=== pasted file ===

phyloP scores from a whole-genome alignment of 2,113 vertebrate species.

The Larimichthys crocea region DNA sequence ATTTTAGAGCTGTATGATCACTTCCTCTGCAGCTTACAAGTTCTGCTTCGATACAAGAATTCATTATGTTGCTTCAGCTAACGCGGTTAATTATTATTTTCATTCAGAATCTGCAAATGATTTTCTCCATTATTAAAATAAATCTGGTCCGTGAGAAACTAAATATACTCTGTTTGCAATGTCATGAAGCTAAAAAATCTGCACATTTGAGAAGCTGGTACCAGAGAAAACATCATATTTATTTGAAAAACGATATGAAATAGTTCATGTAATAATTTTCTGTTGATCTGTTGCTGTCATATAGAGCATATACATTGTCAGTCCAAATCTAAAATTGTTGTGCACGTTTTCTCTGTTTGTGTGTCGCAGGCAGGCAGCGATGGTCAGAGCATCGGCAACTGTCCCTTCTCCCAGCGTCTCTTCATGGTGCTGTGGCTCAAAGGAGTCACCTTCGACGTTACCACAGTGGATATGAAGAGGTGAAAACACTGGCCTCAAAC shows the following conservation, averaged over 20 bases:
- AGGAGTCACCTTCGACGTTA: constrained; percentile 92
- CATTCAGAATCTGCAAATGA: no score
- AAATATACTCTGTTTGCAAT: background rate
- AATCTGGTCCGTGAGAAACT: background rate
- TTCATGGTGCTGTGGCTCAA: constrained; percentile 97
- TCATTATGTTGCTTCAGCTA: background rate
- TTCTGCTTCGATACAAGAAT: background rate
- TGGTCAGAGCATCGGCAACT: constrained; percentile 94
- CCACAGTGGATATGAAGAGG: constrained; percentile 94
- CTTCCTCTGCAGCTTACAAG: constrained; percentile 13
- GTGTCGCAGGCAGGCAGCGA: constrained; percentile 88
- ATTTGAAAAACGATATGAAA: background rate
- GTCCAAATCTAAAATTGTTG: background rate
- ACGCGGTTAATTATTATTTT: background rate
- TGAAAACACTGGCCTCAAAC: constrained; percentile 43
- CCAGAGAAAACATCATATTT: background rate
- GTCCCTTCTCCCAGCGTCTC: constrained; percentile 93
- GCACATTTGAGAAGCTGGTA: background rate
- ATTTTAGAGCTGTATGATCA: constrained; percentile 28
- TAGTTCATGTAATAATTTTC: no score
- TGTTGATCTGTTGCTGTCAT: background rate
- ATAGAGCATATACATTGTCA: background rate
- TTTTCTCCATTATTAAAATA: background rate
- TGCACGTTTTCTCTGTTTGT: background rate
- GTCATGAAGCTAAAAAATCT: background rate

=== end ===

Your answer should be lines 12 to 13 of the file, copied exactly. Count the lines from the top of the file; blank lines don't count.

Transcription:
- CTTCCTCTGCAGCTTACAAG: constrained; percentile 13
- GTGTCGCAGGCAGGCAGCGA: constrained; percentile 88